- B.Sc., Polytechnic Faculty, Hogeschool Rotterdam (University of Applied Sciences), The Netherlands
- Ph.D., University of Leiden, The Netherlands/Research Center Borstel, Germany
Dr. Pantophlet is an Associate Professor in the Faculty of Health Sciences and an Associate Faculty member of the Department of Molecular Biology and Biochemistry. Dr. Pantophlet joined the Faculty of Health Sciences in 2008 and heads the Laboratory of Infectious Diseases Immunology.
Dr. Pantophlet received his B.Sc. degree in medical microbiology from the Hogeschool Rotterdam & Omstreken (The Netherlands) (1995) and his Ph.D. degree from the University of Leiden (The Netherlands) (1999) for his work on the immunochemical properties of Acinetobacter lipopolysaccharides (performed at the Research Center Borstel, Germany). He moved to The Scripps Research Institute in California (2000) for postdoctoral research on anti-HIV antibodies and vaccine design under the mentorship of Dr. Dennis Burton. Dr. Pantophlet returned to the Research Center Borstel for a brief postdoctoral period (2002) and then rejoined the Burton laboratory as a senior postdoctoral fellow to focus on HIV vaccine design (2003).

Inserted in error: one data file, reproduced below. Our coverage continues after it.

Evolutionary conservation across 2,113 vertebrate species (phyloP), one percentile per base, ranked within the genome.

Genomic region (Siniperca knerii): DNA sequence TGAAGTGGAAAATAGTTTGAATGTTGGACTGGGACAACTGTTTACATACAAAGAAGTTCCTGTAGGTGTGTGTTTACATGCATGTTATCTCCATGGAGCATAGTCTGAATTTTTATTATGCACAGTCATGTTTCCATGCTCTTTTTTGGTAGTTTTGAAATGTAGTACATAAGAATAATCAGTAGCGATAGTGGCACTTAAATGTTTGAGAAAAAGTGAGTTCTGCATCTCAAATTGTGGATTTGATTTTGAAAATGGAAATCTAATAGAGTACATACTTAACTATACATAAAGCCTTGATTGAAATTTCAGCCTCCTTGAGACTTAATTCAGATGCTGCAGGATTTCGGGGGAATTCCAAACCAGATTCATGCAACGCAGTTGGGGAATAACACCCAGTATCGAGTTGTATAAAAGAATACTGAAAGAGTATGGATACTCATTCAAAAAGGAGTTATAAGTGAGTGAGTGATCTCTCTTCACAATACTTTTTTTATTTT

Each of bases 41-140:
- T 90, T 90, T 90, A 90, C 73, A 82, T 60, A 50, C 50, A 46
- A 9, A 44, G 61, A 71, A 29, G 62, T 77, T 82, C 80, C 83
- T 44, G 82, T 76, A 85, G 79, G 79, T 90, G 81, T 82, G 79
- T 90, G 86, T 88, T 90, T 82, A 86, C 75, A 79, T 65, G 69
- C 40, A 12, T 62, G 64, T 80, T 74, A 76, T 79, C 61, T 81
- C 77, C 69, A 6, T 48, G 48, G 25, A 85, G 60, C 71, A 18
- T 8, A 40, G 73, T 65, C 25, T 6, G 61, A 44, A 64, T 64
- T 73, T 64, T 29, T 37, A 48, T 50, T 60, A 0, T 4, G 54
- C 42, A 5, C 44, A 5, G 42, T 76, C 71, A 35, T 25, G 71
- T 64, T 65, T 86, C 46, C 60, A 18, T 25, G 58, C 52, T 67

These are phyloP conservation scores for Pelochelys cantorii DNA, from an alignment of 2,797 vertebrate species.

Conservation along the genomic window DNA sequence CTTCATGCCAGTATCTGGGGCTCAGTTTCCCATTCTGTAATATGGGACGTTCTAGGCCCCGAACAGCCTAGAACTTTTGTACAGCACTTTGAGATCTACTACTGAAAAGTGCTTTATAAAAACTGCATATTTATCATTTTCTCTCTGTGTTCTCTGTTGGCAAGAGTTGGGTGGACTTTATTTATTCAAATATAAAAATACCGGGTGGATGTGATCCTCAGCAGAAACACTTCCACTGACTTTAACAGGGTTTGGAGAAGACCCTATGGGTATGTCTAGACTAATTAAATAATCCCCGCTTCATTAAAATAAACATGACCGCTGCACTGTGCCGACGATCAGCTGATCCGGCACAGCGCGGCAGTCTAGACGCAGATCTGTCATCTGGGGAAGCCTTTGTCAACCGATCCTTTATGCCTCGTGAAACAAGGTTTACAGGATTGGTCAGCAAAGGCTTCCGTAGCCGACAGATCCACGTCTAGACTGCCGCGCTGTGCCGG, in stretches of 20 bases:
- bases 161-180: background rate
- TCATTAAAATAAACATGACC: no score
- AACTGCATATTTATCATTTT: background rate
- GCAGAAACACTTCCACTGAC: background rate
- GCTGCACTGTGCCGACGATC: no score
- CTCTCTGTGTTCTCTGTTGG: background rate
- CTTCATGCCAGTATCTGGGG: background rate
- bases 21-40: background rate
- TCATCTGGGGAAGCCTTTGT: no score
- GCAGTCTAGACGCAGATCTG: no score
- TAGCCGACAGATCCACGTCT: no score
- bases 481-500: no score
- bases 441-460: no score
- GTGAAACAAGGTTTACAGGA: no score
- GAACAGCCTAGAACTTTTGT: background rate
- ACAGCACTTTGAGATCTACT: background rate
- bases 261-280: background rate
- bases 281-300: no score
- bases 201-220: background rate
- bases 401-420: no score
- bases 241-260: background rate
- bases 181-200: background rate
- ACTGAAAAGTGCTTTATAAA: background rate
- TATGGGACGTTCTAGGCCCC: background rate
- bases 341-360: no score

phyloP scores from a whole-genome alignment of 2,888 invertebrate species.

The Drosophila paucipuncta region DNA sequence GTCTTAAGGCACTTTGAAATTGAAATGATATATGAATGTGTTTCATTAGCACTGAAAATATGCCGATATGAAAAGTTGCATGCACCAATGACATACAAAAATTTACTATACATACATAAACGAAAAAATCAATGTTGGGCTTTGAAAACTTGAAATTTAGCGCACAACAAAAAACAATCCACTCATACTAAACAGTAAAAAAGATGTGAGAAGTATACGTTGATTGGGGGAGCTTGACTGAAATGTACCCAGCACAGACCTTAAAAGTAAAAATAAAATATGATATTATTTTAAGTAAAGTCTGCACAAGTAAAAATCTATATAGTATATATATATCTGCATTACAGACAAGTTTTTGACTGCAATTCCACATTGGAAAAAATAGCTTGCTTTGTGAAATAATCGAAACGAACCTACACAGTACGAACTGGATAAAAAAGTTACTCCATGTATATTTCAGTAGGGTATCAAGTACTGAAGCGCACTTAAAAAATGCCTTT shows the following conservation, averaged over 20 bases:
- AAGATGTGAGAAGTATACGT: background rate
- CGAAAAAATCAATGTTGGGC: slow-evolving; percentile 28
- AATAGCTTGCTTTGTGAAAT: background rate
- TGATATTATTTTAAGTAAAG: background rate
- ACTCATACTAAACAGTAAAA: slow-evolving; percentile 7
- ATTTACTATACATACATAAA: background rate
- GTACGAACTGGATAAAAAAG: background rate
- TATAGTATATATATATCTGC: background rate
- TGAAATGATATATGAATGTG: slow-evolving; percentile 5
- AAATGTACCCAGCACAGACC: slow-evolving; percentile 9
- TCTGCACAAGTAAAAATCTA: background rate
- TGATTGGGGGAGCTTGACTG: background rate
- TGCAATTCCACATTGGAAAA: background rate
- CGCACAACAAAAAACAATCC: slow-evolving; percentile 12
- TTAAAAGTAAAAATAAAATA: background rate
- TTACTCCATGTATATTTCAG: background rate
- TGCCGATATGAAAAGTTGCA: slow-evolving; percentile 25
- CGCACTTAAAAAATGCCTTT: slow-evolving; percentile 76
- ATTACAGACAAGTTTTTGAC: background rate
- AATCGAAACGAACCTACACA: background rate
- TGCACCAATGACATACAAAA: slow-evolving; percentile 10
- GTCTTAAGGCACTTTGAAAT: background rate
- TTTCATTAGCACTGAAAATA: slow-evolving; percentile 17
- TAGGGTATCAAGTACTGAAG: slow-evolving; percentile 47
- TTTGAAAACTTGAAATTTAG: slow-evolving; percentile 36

Research work in Dr. Pantophlet's laboratory is focused on investigating antibody responses to HIV and other viruses of biomedical interest, particularly in the context of host-virus interactions and anti-viral antibody responses. Knowledge gained from studying the interactions of antibodies with viruses will be applied to the 'rational' design of immunogens that may be developed into modern pre-clinical vaccine candidates and, ultimately, new and better vaccines. Techniques based on various scientific disciplines, including molecular biology, virology, biochemistry, and immunochemistry, are strongly applied in the laboratory.
For more information visit the Pantophlet Lab website.
Dr. Pantophlet's teaching interests include humoral immunology (B-cells, antibodies), antiviral antibody responses, and HIV/AIDS.
View Dr. Ralph Pantophlet's publications here.
- Synthetic bacterial analogs of mammalian oligomannose for eliciting neutralizing antibodies to the high mannose patch on HIV Env
- Probing Biased Recognition of Flu Hemagglutinin by Precursors of Broadly Neutralizing Antibodies to the HA Stem
- A bacterially derived mimetic of mammalian oligomannose for eliciting anti-HIV glycan antibodies
- Exploring immunogen requirements for the priming of hetero-subtypic neutralizing antibodies to flu
- Barriers to engaging young people in HIV vaccine trials in a priority setting